• having a strong "sense of self"
  • knowing what I want and going for it
  • having standards for my own and other people's behaviour
  • taking joy in others celebrating your leadership

I don't see these things as arrogant.

Here are some arrogant things:

  • judging others harsher when you get insecure (pushing down to avoid getting dominated)
  • ignoring my own faults, because I'm not willing to appear weak
  • thinking I'm worthy of status and fame even if I don't provide value
  • pretending that I am more confident/strong than I actually feel, because that feels safer

Arrogance has a "clinginess" to it. It has a pretence to it. It has a presumptuousness to it. Arrogance is what happens when you value "feeling powerful" (relative to others), over actually getting shit done, using power for the things it's useful for, and serving something bigger than yourself (such as the community).

I don't see dominance/status as inherent to a person, they are always relative to a group/situation.

They are ways of acting, supported by inherited instincts.

There's always a bigger fish ;)

Interesting! I guess (sub-)culture plays a role here. I'm particularly surprised that hearing "I'm happy you are here" would likely lead to feelings of embarrassment.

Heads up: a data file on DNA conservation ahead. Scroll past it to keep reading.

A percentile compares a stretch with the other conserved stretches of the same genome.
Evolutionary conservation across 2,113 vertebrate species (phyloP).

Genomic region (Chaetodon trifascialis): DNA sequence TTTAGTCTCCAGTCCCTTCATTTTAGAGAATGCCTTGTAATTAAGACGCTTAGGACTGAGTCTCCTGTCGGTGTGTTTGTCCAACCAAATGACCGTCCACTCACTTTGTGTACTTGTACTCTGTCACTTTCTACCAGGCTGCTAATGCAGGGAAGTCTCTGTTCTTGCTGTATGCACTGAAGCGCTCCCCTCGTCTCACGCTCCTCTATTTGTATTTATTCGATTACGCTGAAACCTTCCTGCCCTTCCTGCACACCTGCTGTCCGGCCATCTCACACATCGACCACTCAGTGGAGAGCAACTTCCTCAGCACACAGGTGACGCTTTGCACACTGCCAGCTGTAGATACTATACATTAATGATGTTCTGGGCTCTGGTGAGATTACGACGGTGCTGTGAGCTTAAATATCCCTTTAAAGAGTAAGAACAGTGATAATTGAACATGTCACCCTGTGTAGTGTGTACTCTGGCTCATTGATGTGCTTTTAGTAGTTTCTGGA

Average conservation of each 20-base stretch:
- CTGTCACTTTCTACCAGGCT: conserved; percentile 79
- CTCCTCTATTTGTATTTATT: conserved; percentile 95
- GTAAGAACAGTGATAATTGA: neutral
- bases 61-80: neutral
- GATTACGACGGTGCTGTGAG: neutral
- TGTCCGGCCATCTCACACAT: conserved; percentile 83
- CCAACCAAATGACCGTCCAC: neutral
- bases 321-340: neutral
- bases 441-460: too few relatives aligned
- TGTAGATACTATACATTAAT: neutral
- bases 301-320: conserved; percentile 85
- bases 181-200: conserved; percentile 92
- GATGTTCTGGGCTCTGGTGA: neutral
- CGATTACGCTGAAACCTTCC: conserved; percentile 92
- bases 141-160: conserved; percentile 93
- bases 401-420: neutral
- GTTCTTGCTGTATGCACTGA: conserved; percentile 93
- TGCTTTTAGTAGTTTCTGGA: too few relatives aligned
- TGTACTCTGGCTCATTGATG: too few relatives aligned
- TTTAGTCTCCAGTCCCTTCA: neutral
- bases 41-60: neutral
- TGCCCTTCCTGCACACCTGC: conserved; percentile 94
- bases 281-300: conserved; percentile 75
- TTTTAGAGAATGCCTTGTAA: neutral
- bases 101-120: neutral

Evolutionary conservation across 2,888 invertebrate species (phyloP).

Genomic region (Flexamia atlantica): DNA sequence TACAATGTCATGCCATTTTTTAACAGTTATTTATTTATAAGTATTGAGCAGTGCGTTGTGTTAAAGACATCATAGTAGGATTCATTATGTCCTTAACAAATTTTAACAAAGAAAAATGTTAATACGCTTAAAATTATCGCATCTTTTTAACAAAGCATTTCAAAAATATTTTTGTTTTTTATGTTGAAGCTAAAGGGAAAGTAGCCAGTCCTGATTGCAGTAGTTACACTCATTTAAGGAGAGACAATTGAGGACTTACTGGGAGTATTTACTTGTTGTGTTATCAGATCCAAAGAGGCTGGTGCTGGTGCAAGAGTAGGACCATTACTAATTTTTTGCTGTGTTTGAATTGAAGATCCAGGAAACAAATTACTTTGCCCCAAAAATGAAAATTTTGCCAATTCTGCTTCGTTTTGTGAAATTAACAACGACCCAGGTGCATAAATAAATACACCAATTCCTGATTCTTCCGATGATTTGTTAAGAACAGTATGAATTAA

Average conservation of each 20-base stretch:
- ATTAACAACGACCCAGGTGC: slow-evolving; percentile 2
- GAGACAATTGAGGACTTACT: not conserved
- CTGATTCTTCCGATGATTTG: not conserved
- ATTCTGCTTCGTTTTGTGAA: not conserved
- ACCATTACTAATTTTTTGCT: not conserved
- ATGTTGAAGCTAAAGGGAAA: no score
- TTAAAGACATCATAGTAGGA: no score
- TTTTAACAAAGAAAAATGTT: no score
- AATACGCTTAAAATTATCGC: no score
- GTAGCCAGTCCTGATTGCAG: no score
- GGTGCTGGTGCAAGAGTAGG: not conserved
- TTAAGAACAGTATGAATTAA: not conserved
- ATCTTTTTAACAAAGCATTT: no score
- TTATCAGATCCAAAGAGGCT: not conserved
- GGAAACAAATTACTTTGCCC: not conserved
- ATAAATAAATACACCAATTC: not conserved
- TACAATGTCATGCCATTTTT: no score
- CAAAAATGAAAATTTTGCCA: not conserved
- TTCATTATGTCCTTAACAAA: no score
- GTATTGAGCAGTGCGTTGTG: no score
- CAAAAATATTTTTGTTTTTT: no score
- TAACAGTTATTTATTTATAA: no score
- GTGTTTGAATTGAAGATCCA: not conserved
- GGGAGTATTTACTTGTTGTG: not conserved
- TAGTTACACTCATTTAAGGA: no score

I'd like to know more about your cultural context, and whether people in that same context would react in the same way. If you feel comfortable expanding/asking a friend (in a non-biasing way), I would be curious to hear more.

There's likely to be nuances in the way I go about things that are hard to capture in text. Thanks for reminding me of the contextual nature of advice.

I'm into self-love and noncoercive motivational systems as my core method of relating to akrasia. It's related to IFS, figuring out different drives, and how they conflict with each other.

When it comes to ASD, my mind is pulled toward the autistic tendency to deep dive into topics, finding special interests. If you have some of those, maybe figure out a way to combine them with what you want to achieve?

Like if you want to learn business management, and love online gaming, then maybe pick up EVE Online

I mostly agree, especially re shifting ontologies and the try-catch metaphor.

I agree religion provides meaning for many, but I don't believe it's necessary to combat nihilism. I don't know if you intended to convey this, but in case someone is interested, I can heavily recommend the work of David Chapman, especially "meaningness". It has helped me reorient in regard to nihilism.

Also, our current context is very different from the one we evolved in - Darwinian selection occurred in a different context and is (for a bunch of other reasons) not a good indicator of how to live a good life.

I do agree with your other points and like the direction you are pointing at - pragmatic metaphysics is one of my recent interests that has yet to make an appearance in my writing.

It does keep them alive - my guess is that the reviewing method I'm using anchors them in reality

I'm looking for a pro bono art selector with 24/7 availability, hit me up if you know any takers!

(on a more serious note: I don't find joy in browsing for fitting art pieces, and this seems like a pareto-optimal solution. Sorry if I impinge on you with uncanny valley vibes)